of resources such as tape recordings, slides and other material. Fred Stone of the AFSRS, perhaps stung by his
failure to establish the AFSRS as a national entity, abstained from the
In June 1959 Papua New Guinea was still a territory of
Australia. There the spectacular
"entity" sightings of Reverend Gill and members of his Boainai
mission capture the public imagination and the attention of the Australian
researchers. Reverend Gill made notes about the experience and sent a copy of
his own report - 8 closely typed foolscap pages - to Rev. Crutwell at Menapi
Mission, who in turn sent a copy to Mr. D. H. Judge, a Brisbane member of the
Queensland Flying Saucer Research Bureau.
The report was released to the media and accounts appeared in the media
during mid August, 1959, causing a sensation.
(CUFOS reconstruction with Rev Gills direct assistance
from the International UFO Reporter)
(based on Rev. Gill's own sketch)
Reverend Gill was at the time of his sightings already
scheduled to return to Australia. This
presented civilian groups with an excellent opportunity to assess the significance
of the reports. All investigators found
Gill to be very impressive. His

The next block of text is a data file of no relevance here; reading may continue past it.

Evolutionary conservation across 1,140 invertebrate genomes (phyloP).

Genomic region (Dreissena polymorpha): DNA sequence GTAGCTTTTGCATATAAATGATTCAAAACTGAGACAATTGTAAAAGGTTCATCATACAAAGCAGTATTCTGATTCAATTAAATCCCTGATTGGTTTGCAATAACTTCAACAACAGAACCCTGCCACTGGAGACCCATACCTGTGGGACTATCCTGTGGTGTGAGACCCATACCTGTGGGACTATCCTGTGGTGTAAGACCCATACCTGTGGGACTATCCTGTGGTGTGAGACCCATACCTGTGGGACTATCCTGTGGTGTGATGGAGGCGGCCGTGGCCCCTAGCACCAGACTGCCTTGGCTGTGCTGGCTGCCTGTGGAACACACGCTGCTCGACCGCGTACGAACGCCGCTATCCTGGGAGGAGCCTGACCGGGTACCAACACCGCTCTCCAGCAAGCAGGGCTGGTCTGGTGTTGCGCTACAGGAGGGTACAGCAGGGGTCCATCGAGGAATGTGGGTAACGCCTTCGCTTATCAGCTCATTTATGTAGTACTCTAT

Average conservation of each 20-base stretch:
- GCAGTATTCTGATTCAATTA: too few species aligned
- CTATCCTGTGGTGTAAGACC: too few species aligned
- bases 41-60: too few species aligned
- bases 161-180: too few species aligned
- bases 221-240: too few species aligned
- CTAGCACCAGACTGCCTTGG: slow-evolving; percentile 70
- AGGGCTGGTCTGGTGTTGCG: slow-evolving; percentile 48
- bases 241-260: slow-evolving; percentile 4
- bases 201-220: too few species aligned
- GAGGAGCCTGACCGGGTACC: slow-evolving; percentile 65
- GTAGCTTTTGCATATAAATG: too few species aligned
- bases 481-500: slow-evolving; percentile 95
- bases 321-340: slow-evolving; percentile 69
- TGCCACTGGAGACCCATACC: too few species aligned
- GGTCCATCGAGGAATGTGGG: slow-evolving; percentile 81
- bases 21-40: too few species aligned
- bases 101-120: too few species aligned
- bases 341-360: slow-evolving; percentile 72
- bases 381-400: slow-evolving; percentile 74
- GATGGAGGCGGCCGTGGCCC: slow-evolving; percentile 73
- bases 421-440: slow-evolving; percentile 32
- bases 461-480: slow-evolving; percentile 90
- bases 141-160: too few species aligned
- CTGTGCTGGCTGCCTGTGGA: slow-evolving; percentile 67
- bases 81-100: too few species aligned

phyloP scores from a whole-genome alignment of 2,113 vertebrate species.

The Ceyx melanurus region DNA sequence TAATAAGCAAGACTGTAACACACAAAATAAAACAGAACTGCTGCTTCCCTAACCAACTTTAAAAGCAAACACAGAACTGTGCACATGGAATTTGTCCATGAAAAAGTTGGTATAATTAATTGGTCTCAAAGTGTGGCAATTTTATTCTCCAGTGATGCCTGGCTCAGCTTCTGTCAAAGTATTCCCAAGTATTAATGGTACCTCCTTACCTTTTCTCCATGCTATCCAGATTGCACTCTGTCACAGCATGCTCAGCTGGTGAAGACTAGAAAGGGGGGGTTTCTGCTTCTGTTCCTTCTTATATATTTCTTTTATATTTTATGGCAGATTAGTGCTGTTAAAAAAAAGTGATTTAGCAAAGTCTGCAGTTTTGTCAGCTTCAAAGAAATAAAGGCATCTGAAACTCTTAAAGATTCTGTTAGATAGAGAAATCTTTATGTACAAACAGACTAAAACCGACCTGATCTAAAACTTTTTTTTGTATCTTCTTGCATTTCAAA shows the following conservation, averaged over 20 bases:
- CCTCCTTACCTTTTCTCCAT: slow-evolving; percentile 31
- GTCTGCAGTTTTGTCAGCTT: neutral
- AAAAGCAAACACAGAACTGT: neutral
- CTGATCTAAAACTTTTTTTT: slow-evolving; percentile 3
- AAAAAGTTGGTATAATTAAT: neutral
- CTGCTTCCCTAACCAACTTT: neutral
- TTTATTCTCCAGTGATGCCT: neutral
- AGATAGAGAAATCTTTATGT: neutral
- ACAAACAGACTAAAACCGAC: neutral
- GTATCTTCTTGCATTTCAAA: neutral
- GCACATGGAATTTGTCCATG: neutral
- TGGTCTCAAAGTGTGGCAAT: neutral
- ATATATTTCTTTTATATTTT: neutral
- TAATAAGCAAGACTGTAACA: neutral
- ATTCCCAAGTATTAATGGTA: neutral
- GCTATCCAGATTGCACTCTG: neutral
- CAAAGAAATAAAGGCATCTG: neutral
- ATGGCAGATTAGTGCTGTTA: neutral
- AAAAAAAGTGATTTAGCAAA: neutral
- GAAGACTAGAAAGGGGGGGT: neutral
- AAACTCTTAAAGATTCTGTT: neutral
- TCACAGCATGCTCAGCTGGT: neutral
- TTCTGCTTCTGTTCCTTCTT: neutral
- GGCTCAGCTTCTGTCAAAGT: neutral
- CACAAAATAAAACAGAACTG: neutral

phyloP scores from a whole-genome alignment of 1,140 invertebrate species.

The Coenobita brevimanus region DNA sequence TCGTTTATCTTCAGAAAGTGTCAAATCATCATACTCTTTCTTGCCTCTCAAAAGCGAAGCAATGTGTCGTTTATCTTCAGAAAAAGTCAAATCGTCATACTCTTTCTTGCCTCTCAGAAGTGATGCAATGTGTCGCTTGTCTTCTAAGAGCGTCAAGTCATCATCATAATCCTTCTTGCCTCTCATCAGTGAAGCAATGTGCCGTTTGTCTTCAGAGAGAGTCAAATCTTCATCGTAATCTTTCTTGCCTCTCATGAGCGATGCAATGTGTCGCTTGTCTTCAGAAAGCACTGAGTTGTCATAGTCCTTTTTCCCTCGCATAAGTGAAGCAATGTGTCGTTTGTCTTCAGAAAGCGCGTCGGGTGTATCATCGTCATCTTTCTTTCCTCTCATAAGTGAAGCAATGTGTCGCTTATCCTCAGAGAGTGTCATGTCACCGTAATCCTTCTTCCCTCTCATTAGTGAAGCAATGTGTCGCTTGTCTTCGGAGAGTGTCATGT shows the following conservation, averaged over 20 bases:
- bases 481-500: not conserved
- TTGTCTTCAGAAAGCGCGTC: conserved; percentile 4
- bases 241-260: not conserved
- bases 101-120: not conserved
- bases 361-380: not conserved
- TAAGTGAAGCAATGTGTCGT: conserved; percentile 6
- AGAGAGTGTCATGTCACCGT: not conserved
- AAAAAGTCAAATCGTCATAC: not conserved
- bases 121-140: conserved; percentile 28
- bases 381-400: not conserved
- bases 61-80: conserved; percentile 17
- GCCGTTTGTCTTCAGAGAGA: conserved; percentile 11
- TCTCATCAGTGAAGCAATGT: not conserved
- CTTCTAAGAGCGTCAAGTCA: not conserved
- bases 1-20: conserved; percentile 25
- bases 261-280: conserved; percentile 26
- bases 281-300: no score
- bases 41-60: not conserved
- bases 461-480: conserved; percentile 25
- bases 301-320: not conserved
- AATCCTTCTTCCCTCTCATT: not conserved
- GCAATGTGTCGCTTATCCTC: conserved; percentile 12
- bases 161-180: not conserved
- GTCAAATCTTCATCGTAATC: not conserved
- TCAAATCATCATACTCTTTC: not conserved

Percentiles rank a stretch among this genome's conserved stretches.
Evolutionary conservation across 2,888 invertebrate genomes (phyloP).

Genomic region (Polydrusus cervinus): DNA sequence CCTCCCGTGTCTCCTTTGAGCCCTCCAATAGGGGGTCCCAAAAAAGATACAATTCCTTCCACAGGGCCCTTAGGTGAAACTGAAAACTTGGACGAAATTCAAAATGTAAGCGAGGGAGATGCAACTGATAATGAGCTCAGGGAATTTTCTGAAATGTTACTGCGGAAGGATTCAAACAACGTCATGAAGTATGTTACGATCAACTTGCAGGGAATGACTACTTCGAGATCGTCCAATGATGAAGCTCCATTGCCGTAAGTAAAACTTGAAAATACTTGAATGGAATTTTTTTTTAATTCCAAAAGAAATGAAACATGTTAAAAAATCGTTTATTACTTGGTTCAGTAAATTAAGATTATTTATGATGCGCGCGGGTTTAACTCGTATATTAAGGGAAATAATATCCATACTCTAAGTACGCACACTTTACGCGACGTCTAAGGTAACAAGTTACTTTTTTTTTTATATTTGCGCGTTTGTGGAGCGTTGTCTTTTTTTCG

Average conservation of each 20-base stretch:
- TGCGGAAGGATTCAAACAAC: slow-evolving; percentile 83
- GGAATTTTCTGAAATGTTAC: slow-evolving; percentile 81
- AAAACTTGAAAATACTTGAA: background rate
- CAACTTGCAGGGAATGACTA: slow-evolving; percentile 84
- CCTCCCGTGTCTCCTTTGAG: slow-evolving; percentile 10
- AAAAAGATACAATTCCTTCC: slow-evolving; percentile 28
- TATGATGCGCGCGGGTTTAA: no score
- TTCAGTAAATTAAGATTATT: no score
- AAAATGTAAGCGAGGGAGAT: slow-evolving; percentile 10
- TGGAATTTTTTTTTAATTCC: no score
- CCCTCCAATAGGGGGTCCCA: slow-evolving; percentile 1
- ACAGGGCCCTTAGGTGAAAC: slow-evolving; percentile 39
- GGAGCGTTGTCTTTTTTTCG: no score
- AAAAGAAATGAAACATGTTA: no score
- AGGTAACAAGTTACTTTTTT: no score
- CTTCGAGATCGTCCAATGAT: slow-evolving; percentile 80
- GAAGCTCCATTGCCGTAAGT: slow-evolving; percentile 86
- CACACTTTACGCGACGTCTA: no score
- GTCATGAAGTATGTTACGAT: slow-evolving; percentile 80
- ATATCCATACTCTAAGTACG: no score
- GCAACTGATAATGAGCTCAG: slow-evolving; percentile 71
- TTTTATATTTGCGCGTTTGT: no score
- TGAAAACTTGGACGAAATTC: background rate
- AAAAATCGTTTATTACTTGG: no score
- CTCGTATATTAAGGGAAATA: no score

credibility was enormous. This lead one
of the leading civilian groups, the Victorian Flying Saucer Research Society,
to view the Gill reports as constituting the most remarkable testimony of
intensive UFO activity ever reported to civilian investigators in the entire
history of UFO research. VFSRS indicated
that they were unique because for the first time, credible witnesses had
reported the presence of humanoid beings associated with UFOs. The VFSRS report concluded that the Boianai
UFOs were advanced craft, manned by humanoid beings, capable of a fantastic
aerodynamic performance. VFSRS now felt
that UFO researchers no longer needed to enquire as to the nature of UFOs, now
only their origin was to be determined.
The major civilian groups of the day, in a spirit of new
found cooperation inspired by the significance of the Boianai observations, distributed
copies of Reverend Gill's own sighting report to all members of the House of
Representatives of Australia's federal parliament. A circular letter accompanied the report,
signed by the presidents of the participating civilian UFO groups, urging
members of parliament to press the Minister for Air for a statement about the
attitude Air Force Intelligence had of the New Guinea reports.
On November 24th, 1959, in federal parliament, Mr. E.D.
Cash, a Liberal politician from Western Australia asked the Minister for Air, Mr.
F.M. Osborne, whether his department (specifically Air Force Intelligence) had
investigated "reports of recent sightings of mysterious objects in the
skies over Papua and New Guinea."
The Minister's reply did not address this question, but instead he
focused on the general situation indicating that most sightings were explained
and "that only a very small percentage - something like 3 percent - of